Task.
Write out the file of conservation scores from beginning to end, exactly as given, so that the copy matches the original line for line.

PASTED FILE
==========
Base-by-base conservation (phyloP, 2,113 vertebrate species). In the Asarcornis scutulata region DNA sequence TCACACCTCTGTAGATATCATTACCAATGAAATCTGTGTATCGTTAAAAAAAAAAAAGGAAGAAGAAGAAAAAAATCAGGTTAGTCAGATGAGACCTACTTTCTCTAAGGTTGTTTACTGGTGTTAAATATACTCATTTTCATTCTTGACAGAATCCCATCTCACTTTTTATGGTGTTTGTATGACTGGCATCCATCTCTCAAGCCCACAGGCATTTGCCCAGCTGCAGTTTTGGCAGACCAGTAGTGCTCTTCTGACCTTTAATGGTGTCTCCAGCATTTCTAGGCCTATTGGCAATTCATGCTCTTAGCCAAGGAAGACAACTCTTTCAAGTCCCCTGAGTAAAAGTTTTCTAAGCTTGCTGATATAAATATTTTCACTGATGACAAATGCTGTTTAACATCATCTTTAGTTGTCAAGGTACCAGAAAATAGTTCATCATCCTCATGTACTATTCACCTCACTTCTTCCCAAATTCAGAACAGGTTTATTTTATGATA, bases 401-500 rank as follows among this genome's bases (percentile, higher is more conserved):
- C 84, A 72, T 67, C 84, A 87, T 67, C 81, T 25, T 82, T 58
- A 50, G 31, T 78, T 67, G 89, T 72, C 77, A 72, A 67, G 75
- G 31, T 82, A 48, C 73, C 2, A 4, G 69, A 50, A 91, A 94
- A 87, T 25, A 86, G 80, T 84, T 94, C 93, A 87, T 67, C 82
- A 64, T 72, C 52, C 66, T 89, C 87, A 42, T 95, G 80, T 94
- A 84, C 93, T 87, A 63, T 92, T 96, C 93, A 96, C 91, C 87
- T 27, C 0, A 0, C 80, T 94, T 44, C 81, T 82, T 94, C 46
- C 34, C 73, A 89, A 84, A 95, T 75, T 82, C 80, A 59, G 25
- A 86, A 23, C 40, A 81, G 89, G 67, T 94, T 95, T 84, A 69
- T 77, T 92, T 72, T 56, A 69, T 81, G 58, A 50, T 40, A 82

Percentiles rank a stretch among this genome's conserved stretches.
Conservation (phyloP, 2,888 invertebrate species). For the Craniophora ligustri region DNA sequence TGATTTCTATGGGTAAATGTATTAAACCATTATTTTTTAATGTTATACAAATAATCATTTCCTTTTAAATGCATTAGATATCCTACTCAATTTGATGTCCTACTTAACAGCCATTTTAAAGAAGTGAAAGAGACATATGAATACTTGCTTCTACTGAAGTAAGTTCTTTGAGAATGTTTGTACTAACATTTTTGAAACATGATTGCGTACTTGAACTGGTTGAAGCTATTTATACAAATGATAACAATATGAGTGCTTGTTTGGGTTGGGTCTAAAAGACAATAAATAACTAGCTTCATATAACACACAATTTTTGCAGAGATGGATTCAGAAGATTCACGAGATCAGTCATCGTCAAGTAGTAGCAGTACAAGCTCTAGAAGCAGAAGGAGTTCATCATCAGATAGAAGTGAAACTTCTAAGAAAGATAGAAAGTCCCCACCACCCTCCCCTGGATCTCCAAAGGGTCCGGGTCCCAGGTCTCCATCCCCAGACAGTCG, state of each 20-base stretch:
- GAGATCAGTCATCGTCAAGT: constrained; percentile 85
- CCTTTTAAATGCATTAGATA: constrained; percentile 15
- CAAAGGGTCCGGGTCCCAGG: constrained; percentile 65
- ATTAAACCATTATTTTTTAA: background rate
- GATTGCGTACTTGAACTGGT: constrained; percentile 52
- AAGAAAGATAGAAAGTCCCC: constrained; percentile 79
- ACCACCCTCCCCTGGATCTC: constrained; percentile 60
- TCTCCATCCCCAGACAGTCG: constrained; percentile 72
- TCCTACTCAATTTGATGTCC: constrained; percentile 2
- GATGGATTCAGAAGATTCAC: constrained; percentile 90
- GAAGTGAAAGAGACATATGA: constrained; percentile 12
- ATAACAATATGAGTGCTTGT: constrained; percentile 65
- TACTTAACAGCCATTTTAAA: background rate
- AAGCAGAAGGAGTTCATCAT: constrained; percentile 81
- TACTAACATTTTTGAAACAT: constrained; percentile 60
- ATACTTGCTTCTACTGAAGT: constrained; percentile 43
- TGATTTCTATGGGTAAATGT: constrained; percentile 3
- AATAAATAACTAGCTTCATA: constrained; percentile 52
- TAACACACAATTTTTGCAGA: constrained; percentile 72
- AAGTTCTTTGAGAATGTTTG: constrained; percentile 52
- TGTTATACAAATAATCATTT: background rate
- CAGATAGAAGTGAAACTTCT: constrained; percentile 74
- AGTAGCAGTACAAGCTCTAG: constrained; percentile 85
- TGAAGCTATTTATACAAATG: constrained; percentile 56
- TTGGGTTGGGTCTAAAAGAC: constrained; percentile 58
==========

Base-by-base conservation (phyloP, 2,113 vertebrate species). In the Asarcornis scutulata region DNA sequence TCACACCTCTGTAGATATCATTACCAATGAAATCTGTGTATCGTTAAAAAAAAAAAAGGAAGAAGAAGAAAAAAATCAGGTTAGTCAGATGAGACCTACTTTCTCTAAGGTTGTTTACTGGTGTTAAATATACTCATTTTCATTCTTGACAGAATCCCATCTCACTTTTTATGGTGTTTGTATGACTGGCATCCATCTCTCAAGCCCACAGGCATTTGCCCAGCTGCAGTTTTGGCAGACCAGTAGTGCTCTTCTGACCTTTAATGGTGTCTCCAGCATTTCTAGGCCTATTGGCAATTCATGCTCTTAGCCAAGGAAGACAACTCTTTCAAGTCCCCTGAGTAAAAGTTTTCTAAGCTTGCTGATATAAATATTTTCACTGATGACAAATGCTGTTTAACATCATCTTTAGTTGTCAAGGTACCAGAAAATAGTTCATCATCCTCATGTACTATTCACCTCACTTCTTCCCAAATTCAGAACAGGTTTATTTTATGATA, bases 401-500 rank as follows among this genome's bases (percentile, higher is more conserved):
- C 84, A 72, T 67, C 84, A 87, T 67, C 81, T 25, T 82, T 58
- A 50, G 31, T 78, T 67, G 89, T 72, C 77, A 72, A 67, G 75
- G 31, T 82, A 48, C 73, C 2, A 4, G 69, A 50, A 91, A 94
- A 87, T 25, A 86, G 80, T 84, T 94, C 93, A 87, T 67, C 82
- A 64, T 72, C 52, C 66, T 89, C 87, A 42, T 95, G 80, T 94
- A 84, C 93, T 87, A 63, T 92, T 96, C 93, A 96, C 91, C 87
- T 27, C 0, A 0, C 80, T 94, T 44, C 81, T 82, T 94, C 46
- C 34, C 73, A 89, A 84, A 95, T 75, T 82, C 80, A 59, G 25
- A 86, A 23, C 40, A 81, G 89, G 67, T 94, T 95, T 84, A 69
- T 77, T 92, T 72, T 56, A 69, T 81, G 58, A 50, T 40, A 82

Percentiles rank a stretch among this genome's conserved stretches.
Conservation (phyloP, 2,888 invertebrate species). For the Craniophora ligustri region DNA sequence TGATTTCTATGGGTAAATGTATTAAACCATTATTTTTTAATGTTATACAAATAATCATTTCCTTTTAAATGCATTAGATATCCTACTCAATTTGATGTCCTACTTAACAGCCATTTTAAAGAAGTGAAAGAGACATATGAATACTTGCTTCTACTGAAGTAAGTTCTTTGAGAATGTTTGTACTAACATTTTTGAAACATGATTGCGTACTTGAACTGGTTGAAGCTATTTATACAAATGATAACAATATGAGTGCTTGTTTGGGTTGGGTCTAAAAGACAATAAATAACTAGCTTCATATAACACACAATTTTTGCAGAGATGGATTCAGAAGATTCACGAGATCAGTCATCGTCAAGTAGTAGCAGTACAAGCTCTAGAAGCAGAAGGAGTTCATCATCAGATAGAAGTGAAACTTCTAAGAAAGATAGAAAGTCCCCACCACCCTCCCCTGGATCTCCAAAGGGTCCGGGTCCCAGGTCTCCATCCCCAGACAGTCG, state of each 20-base stretch:
- GAGATCAGTCATCGTCAAGT: constrained; percentile 85
- CCTTTTAAATGCATTAGATA: constrained; percentile 15
- CAAAGGGTCCGGGTCCCAGG: constrained; percentile 65
- ATTAAACCATTATTTTTTAA: background rate
- GATTGCGTACTTGAACTGGT: constrained; percentile 52
- AAGAAAGATAGAAAGTCCCC: constrained; percentile 79
- ACCACCCTCCCCTGGATCTC: constrained; percentile 60
- TCTCCATCCCCAGACAGTCG: constrained; percentile 72
- TCCTACTCAATTTGATGTCC: constrained; percentile 2
- GATGGATTCAGAAGATTCAC: constrained; percentile 90
- GAAGTGAAAGAGACATATGA: constrained; percentile 12
- ATAACAATATGAGTGCTTGT: constrained; percentile 65
- TACTTAACAGCCATTTTAAA: background rate
- AAGCAGAAGGAGTTCATCAT: constrained; percentile 81
- TACTAACATTTTTGAAACAT: constrained; percentile 60
- ATACTTGCTTCTACTGAAGT: constrained; percentile 43
- TGATTTCTATGGGTAAATGT: constrained; percentile 3
- AATAAATAACTAGCTTCATA: constrained; percentile 52
- TAACACACAATTTTTGCAGA: constrained; percentile 72
- AAGTTCTTTGAGAATGTTTG: constrained; percentile 52
- TGTTATACAAATAATCATTT: background rate
- CAGATAGAAGTGAAACTTCT: constrained; percentile 74
- AGTAGCAGTACAAGCTCTAG: constrained; percentile 85
- TGAAGCTATTTATACAAATG: constrained; percentile 56
- TTGGGTTGGGTCTAAAAGAC: constrained; percentile 58